Transportation fund must not be ransacked Kathleen...


October 08, 2002

Transportation fund must not be ransacked

Kathleen Kennedy Townsend's proposal to take at least $79 million from the transportation trust fund to balance the state budget is irresponsible and ill-advised ("Townsend offers proposal for D.C.-area transportation," Oct. 3).

In testimony before the Commission on Maryland's Fiscal Structure on Sept. 12, state Transportation Secretary John D. Porcari issued a warning to commission members about a situation most of official Annapolis has known of for some time - that there is absolutely no money available for new transportation spending and within two years the fund will be nearly broke unless new revenue streams are created ("Higher gasoline tax weighed to meet transportation needs," Sept. 13).

According to recent polls, Maryland voters rank transportation issues among their top three priorities. Such public interest is not surprising considering the Glendening-Townsend administration's pitiful record on broad-based transportation investment.

To make matters worse, the administration has virtually ignored urgent warnings from legislators and fiscal experts who have long forecast that the state was headed for a transportation funding crisis.

It is simply irresponsible to balance the budget on the backs of commuters and businesses.

Ms. Townsend knows as well as anyone that Maryland's transportation trust fund is on life-support.

Her recommendation to raid the fund is a recipe for disaster that will further cripple the state economy, increase unemployment and, most likely, euthanize the state's transportation program.

Steven S. Lakin


The writer is president of Marylanders for Better Transportation.

Surely, taking $79 million from the transportation trust fund and moving it to the general fund, then covering the shortfall with borrowed money, leaves this borrowed money to be paid back.

That is to say, the state will have allocated another $79 million it did not have, and added to its $1.7 billion shortfall.

Tim Marshallsay


Party lines remain clear to the faithful

Although it was supposed to be funny, I read with sadness Dan Rodricks' column "A primer on `real Democrats' in era of blurred party lines" (Oct. 2).

The column trivialized the issues that we passionate Democrats deem essential to a civilized, enlightened society. It also supported the kind of thinking that allows people such as Melvin A. Steinberg to call themselves Democrats while supporting candidates who, with equal passion, oppose everything the Democratic Party stands for.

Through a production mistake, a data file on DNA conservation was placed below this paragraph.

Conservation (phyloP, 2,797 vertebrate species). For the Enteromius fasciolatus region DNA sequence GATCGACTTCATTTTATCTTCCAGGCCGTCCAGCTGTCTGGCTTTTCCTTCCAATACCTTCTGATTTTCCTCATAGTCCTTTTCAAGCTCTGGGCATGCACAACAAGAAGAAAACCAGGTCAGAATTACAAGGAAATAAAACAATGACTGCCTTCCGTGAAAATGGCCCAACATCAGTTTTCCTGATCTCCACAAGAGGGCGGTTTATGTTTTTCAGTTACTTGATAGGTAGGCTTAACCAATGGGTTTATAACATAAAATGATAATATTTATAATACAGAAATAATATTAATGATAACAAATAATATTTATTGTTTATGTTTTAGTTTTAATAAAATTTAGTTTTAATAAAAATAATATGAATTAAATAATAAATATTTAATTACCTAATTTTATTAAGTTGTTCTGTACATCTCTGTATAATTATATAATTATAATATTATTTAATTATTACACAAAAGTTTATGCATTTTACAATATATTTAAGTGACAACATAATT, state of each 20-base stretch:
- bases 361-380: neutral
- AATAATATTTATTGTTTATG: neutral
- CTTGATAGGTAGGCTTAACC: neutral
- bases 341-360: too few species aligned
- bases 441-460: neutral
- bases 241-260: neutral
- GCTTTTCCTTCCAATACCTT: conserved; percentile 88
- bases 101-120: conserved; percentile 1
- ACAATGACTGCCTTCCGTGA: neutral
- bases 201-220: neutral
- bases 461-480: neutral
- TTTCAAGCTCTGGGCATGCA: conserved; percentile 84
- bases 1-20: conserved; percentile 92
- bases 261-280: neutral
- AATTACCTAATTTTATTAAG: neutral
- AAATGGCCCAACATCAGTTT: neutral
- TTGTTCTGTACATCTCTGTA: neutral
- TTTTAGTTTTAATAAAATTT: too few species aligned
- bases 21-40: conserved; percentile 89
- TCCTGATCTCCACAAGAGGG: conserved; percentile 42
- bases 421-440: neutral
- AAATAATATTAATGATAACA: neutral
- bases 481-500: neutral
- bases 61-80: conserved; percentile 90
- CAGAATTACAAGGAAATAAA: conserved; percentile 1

The party lines are not blurred. The blur is in the brain of the people who identify themselves as Democrats and say they are voting for Rep. Robert L. Ehrlich Jr.

Aliza Stewart


Forget personalities and vote for party

I'm always amazed and shocked at what some voters view as significant enough to cause them to vote for a particular candidate.

Forget the important issues. It's personal mannerisms or appearances that seem to turn them off or on.

However, it is crucial to keep in mind, regardless of petty personal evaluations, one must vote for the candidate whose political party supports the principles one believes in. That's the bottom line.

Eleanor Kaufman


Townsend should be proud of her family

I am appalled at the quote from a Republican donor who said that the aim of the Maryland governor's race is to finish off the Kennedys "once and for all" ("Ehrlich drawing national GOP help," Sept. 21).

The Kennedy family has served our country with distinction - and has paid for this with the lives of its sons.

Lt. Gov. Kathleen Kennedy Townsend has to be very proud to be a Kennedy and to continue her family tradition of service to this country.

Lorraine Miller

Owings Mills

Focus on stopping the city's violence

After reading the series on murder cases ("Justice Undone," Sept. 29-Oct. 1), this city resident believes the mayor should stop riding on the police commissioner's coat-tails, get off the state's attorney's back and get down to the business of reducing the city's homicide numbers, as he promised to do.

McNair Taylor


Consider the context that causes crime

The Sun's editorial "A flood tide of ex-offenders" (Sept. 29) makes the undoubtedly true observation that ex-offenders need better "re-entry" programs to integrate them into mainstream society, and break the "deadly cycle."

What is missing from such discussions is any imagination that goes much beyond a stress on effective policing and probation services.

We rarely explore what causes people to enter the crime cycle in the first place. And we hardly ever want to talk about the societal realities of racism, unemployment, squalid living conditions and absence of social services that lead to anger and despair - and are perfect incubators for criminal behavior.

And in a society that refuses to adequately fund social programs, why should the recognition of the problems lead to changes in policy?

J. Russell Tyldesley


War talk distracts us from malfeasance

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